The Federal Bureau of Investigation in collaboration with The Department of Homeland Security office of infrastructure protection recently updated policies and information on active shooters and violence in the workplace — specifically for religious institutions. This information includes strategies that can be used to combat potential gun violence situations.
As this conversation continues to evolve and grow, one of the most common strategies used to combat a dangerous situation remains — run, hide, fight.
The strategy’s simplicity is what makes it effective. Other examples like stop, drop and roll or duck and cover have the same effect: a victim will be more likely to recall it in a crisis situation. In addition to being easy to recollect, phrases like run, hide, fight are beneficial in providing options in circumstances where a person might feel they have none.
It's not linear, where first you run, then you hide, then you fight — you do what's best and safest in the situation.
If you see an opportunity for a successful escape of any dangerous situations, take it. Getting away from the shooter or shooters can not only get you to safety but can give you the chance to get help. Leave your things and don’t try to find a large group of people — just evacuate the area. Despite people — especially healthcare workers — wanting to stay and help victims or potential victims, the most important thing you can do for yourself and others is to get out.
Stay out of the shooter’s view and stay quiet. Lock and block the doors and turn off the lights. It’s not only important to avoid being seen, but it’s important to avoid being heard. Turn your phone on silent, or off altogether. If you can communicate, do so silently. Use text message or social media to tag your location and let people know where you are. If you can alert someone to where the shooter is, you can help others keep clear of that area while also helping officers pinpoint the attacker.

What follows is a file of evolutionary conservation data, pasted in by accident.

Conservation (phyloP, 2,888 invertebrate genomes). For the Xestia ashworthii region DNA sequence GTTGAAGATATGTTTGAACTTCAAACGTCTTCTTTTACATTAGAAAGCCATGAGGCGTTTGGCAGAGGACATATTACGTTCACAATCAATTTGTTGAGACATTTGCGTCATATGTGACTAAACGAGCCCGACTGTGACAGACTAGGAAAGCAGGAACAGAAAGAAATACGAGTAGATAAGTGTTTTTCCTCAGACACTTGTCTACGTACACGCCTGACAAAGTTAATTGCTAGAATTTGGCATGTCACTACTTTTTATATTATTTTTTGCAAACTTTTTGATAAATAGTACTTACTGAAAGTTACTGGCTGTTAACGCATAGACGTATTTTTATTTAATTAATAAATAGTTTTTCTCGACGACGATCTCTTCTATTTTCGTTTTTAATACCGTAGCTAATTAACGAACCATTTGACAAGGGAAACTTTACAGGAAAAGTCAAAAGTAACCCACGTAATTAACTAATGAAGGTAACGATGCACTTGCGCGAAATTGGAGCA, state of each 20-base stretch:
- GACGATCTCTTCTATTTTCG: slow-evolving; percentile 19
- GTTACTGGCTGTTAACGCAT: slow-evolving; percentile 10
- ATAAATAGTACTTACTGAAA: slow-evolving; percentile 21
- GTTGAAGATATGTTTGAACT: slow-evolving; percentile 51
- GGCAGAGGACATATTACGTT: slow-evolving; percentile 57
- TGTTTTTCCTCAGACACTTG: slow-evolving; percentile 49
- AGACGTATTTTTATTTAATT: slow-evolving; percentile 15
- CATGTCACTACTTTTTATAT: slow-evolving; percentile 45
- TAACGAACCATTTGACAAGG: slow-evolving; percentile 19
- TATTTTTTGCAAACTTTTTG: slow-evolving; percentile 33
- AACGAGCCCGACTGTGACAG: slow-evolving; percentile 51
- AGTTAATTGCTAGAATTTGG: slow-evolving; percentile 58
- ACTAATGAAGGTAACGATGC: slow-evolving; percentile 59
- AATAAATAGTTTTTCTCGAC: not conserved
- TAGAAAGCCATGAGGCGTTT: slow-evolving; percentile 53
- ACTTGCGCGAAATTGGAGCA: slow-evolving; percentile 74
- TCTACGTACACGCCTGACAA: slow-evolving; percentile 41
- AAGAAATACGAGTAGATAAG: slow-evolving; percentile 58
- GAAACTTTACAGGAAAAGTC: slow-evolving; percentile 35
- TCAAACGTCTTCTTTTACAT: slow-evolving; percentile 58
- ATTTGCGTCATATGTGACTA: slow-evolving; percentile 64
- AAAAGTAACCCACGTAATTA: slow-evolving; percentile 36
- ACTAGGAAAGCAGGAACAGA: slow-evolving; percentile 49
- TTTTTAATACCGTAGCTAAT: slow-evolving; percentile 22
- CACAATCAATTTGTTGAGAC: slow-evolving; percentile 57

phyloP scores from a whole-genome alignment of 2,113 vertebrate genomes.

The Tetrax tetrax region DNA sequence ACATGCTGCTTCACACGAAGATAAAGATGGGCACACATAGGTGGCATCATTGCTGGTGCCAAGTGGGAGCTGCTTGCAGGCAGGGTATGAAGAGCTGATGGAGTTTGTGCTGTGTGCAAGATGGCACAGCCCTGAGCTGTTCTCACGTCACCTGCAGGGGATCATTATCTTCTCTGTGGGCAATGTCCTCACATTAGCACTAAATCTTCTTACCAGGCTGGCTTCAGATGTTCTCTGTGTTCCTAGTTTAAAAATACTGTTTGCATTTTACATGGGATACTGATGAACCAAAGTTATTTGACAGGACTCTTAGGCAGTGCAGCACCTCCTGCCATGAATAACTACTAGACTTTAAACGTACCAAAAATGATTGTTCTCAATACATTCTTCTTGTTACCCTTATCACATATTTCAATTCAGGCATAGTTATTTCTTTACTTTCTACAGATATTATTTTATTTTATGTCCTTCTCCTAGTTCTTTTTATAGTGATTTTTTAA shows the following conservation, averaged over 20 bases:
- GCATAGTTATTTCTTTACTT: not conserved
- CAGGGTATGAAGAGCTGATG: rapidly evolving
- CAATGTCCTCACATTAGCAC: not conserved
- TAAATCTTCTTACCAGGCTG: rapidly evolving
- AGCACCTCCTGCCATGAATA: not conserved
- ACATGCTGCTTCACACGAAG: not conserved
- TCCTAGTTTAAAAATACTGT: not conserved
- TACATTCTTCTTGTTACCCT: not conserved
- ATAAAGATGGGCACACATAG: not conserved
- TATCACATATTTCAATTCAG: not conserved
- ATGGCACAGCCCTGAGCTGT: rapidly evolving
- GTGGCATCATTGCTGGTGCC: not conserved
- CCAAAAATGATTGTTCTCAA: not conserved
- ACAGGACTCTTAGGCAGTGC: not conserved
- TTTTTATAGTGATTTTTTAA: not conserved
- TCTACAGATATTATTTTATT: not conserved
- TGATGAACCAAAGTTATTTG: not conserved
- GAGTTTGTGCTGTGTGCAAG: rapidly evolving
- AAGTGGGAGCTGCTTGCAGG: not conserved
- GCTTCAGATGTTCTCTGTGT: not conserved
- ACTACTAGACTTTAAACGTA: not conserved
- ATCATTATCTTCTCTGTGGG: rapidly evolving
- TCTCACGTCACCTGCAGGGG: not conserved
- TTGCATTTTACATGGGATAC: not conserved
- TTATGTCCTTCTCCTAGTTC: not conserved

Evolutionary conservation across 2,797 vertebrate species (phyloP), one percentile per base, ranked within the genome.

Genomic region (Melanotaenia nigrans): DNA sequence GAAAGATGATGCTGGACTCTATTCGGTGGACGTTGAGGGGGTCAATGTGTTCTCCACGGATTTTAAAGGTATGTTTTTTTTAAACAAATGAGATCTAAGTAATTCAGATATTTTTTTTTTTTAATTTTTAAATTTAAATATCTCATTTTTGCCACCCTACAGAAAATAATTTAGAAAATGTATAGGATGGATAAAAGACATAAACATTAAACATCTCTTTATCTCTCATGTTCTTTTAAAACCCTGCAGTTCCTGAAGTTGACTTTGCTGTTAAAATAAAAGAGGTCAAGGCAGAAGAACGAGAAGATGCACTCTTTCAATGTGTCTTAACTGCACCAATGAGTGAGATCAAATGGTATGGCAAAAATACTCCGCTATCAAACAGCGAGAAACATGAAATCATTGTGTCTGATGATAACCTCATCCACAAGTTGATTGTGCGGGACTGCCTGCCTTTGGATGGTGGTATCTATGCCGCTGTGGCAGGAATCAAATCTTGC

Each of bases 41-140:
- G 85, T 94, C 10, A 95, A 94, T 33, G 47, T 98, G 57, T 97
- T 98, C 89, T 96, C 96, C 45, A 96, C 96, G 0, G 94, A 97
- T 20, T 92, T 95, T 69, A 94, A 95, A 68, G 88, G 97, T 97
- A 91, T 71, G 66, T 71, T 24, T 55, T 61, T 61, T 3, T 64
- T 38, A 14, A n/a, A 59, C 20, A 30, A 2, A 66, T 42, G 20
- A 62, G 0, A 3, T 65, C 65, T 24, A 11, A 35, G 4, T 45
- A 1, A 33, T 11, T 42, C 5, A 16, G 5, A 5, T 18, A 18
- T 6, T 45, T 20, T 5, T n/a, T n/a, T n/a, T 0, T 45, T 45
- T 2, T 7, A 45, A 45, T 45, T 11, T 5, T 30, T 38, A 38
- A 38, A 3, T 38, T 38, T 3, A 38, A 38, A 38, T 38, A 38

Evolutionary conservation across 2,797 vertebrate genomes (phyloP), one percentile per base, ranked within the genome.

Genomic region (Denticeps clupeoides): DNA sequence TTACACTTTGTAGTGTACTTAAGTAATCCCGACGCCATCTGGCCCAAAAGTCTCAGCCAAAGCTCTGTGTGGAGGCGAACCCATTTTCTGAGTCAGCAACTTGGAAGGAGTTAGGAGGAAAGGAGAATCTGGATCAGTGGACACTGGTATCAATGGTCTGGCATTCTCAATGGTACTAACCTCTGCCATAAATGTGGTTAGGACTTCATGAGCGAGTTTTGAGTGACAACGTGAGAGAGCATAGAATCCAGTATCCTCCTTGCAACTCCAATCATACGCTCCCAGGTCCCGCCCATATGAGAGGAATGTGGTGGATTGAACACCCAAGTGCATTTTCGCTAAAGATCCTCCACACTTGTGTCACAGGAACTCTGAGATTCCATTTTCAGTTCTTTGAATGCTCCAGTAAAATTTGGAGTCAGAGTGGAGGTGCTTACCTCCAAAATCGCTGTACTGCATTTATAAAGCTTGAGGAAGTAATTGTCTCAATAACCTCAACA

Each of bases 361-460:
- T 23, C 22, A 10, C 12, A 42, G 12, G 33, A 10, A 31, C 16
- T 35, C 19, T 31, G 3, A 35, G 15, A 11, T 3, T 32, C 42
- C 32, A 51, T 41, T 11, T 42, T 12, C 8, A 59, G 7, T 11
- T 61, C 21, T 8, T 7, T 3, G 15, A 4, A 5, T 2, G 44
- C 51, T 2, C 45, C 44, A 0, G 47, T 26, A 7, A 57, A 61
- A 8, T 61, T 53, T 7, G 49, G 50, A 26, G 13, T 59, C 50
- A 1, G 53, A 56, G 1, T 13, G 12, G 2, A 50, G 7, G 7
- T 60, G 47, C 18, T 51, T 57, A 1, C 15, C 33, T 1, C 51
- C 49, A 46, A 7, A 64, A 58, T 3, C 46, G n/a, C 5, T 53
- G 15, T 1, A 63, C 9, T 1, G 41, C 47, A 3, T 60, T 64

There will be times when this is your only option. If a shooter confronts you and you have no escape, fight against the shooter. Use whatever you have at your disposal, whether that be a chair, a fire extinguisher, scissors or a lamp. Even throwing a stack of papers causes an automatic reflex reaction, giving you the few moments you need to get away. You’re not fighting fair, you’re fighting to win and save your life.
While run, hide, fight might not adequately address the reality of every active shooter attack, it provides the victims with a plan to focus on that can save their lives. People often, when confronted with sudden and unexpected violence, tend to freeze.
Visit the Department of Homeland Security to find about more what to do if you find yourself in an active shooting event. how to recognize signs of potential violence around you, and what to expect after an active shooting takes place. Remember: run, hide, fight.